Here is some of the stitching you will find throughout my blog. Figure 1 is the top stitch (except for line four, I made an oopsy.) Figure 2 is the bottom stitches.

Figure 2



Start off every project with three backstitches to anchor your threads in place. This is similar to a top stitch but you would go backward away from you instead of towards you like regular sewing. Most machines have a button that will automatically do a backstitch for you. If your machine does not have a backstitch button roll the knob on the right side of your machine away from you until you see the needle move up and down three times. Not every stitch needs a backstitch.


These stitches shown in line one prevent your raw edges from unraveling.  Overcasting may require a special presser foot depending on the overcasting style you want. Backstitching is not required for overcast stitches.


It’s a basic stitch that I like to use to mark my fabric grain and my top stitches. Most projects will only require an overcasting stitch and a straight stitch. Lengthening the stitches will give you a different look. Line 2 shows a straight stitch with 5mm. Line 3 shows a 1.4mm length.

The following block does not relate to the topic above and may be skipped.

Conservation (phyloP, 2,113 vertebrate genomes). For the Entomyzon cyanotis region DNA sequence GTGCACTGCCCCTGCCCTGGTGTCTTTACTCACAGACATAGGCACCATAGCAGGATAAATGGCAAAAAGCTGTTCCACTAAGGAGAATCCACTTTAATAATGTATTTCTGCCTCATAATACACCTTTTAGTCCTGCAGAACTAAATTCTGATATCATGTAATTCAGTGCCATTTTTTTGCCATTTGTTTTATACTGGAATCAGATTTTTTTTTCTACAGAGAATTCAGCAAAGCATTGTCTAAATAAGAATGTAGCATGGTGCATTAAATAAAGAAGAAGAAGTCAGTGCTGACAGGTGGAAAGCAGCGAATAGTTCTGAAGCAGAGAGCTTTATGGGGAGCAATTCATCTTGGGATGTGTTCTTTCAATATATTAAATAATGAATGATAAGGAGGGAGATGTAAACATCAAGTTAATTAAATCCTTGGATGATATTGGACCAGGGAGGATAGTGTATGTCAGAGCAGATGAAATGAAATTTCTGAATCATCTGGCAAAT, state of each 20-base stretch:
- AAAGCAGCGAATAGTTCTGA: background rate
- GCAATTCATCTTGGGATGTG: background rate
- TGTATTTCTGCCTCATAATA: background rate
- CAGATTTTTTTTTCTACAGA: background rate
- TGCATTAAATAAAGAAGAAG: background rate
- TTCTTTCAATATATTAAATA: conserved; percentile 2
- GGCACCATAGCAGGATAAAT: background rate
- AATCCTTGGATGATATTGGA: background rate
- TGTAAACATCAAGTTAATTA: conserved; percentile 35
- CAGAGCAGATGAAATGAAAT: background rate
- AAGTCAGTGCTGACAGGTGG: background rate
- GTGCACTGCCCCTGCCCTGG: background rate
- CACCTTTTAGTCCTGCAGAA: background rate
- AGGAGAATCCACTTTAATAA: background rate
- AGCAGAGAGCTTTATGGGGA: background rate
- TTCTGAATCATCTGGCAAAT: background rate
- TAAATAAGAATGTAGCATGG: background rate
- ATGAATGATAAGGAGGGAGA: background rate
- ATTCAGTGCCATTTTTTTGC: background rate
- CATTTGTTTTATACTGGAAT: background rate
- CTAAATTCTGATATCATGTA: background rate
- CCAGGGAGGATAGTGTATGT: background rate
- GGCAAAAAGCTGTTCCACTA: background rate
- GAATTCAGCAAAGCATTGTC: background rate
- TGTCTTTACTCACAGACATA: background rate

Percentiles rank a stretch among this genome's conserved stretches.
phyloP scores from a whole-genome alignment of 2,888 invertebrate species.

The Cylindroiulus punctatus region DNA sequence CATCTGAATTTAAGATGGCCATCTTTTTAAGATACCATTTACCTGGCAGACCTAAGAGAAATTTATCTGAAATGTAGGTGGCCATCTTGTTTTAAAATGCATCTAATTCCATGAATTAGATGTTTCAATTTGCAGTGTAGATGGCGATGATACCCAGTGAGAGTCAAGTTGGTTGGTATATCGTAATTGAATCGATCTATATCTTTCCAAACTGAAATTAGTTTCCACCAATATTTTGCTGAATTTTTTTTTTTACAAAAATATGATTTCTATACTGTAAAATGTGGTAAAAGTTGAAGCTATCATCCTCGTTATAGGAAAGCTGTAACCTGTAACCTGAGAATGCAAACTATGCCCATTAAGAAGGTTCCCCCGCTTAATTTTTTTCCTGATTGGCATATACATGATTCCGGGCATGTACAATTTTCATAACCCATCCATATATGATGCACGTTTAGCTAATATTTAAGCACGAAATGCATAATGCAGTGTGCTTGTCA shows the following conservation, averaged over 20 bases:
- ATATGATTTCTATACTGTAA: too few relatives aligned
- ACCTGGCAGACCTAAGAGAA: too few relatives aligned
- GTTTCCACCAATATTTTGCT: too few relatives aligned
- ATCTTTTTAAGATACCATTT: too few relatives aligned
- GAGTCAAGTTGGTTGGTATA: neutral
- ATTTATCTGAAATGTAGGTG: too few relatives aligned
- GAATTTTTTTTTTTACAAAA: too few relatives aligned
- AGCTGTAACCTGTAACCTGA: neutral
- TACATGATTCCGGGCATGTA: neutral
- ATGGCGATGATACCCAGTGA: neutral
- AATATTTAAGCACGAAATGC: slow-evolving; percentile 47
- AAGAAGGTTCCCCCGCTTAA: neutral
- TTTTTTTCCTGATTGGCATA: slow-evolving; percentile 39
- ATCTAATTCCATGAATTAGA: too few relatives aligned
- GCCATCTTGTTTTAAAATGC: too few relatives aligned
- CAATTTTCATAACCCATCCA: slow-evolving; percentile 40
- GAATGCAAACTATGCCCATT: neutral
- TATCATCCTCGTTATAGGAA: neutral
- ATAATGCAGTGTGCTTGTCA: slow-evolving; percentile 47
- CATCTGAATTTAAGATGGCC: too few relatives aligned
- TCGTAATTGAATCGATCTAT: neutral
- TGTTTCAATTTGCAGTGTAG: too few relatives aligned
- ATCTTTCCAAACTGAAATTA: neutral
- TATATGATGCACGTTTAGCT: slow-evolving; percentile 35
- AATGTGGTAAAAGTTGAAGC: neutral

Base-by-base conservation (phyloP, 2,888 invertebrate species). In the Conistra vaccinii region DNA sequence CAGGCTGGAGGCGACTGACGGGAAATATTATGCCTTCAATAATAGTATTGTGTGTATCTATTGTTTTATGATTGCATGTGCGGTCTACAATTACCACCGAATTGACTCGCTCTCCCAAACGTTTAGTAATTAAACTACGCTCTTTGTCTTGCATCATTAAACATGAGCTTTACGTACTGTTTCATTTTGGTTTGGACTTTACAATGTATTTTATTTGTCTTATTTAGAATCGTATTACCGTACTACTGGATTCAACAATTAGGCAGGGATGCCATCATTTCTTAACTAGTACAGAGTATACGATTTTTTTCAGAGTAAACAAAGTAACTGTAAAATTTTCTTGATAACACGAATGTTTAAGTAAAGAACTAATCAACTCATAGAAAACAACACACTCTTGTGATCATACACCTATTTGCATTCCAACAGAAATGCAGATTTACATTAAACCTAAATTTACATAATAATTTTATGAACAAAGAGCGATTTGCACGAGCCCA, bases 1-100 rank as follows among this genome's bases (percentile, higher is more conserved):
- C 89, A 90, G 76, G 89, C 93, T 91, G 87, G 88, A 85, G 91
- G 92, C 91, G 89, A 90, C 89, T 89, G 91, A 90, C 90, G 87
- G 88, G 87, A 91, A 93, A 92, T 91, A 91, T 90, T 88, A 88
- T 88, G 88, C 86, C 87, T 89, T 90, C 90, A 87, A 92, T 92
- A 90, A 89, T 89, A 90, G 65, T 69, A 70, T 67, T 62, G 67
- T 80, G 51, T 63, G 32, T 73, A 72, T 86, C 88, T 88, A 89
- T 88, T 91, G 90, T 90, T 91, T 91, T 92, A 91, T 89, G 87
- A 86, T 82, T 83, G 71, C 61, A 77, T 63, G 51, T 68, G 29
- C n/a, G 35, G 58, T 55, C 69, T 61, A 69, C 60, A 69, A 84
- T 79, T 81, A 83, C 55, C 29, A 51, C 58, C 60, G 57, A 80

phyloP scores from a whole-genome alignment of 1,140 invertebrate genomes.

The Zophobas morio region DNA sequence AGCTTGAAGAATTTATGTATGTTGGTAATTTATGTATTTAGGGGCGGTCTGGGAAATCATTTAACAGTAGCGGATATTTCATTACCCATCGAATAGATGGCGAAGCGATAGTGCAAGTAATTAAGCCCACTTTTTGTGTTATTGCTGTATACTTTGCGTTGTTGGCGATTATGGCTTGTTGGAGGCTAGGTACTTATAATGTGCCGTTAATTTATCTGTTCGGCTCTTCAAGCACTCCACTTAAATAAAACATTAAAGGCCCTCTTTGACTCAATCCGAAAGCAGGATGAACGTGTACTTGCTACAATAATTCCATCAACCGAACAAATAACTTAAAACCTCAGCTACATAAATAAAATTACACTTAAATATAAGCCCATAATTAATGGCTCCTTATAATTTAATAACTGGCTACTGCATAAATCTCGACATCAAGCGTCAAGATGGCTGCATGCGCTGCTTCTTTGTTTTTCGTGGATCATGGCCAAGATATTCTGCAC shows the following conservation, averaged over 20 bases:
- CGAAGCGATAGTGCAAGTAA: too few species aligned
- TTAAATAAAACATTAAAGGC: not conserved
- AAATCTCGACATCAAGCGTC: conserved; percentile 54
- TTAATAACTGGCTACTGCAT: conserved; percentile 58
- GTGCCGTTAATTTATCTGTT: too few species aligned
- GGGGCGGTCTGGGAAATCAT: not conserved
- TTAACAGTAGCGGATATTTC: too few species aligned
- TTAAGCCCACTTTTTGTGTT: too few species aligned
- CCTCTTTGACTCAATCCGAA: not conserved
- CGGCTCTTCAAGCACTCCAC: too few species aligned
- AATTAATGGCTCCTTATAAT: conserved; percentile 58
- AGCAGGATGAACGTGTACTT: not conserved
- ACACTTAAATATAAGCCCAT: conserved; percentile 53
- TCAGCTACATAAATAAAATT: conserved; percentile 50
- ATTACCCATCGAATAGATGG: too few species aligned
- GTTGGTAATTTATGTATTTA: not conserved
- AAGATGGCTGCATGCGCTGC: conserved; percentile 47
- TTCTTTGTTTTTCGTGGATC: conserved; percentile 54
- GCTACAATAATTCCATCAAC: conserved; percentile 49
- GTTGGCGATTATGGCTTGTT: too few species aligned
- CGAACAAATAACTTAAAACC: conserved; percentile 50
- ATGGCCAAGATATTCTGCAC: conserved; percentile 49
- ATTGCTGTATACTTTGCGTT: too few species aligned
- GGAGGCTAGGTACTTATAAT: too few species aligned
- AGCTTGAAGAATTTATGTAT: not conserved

Triple Stretch

The difference between the straight stitch and the triple stretch stitch is how many layers of the thread is in each section length. The stitches in line 1 and 2 have one thread in each length; line 4 and 5 have three. You would use a triple stretch stitch for attaching sleeves, sewing inseams, sewing stretch fabrics and decorative stitching. I like using this instead of the straight stitch for seams. It gives my projects more strength.

Stretch Stitch

Line 6 has a width of 1mm, length of 2.5mm, and line 7 has a width and length of 3mm. Notice the spacing from point to point in each line. Use the stretch stitch for stretch fabrics.

Bar Tack

Go find a pair of jeans. Look at the top corners of the back pocket. Most of them will have a bar tack stitch same as line eight. Using a bar tack stitch prevents tears from frequent use.

Satin Scallop

Stitching on line nine and ten are only for decorative purpose. They are mostly seen on the edges of pillows and blankets. Notice the difference in spacing. This effect can be achieved by changing the width and length of your stitches.


Zig-zag stitches work very well with stretch fabrics to lock the elasticity together.


These stitches are meant for temporary use and are to be taken out when the project is done (Kelly, 2015). I like to switch out the bobbin color to red or any bright and contrasting color to your fabric. Seeing the bottom stitch different from the top stitch will remind us to take it out.  Look at line 11 in figure 2.


Kelly, J. (2015, July 2). Machine Basting 101. Retrieved from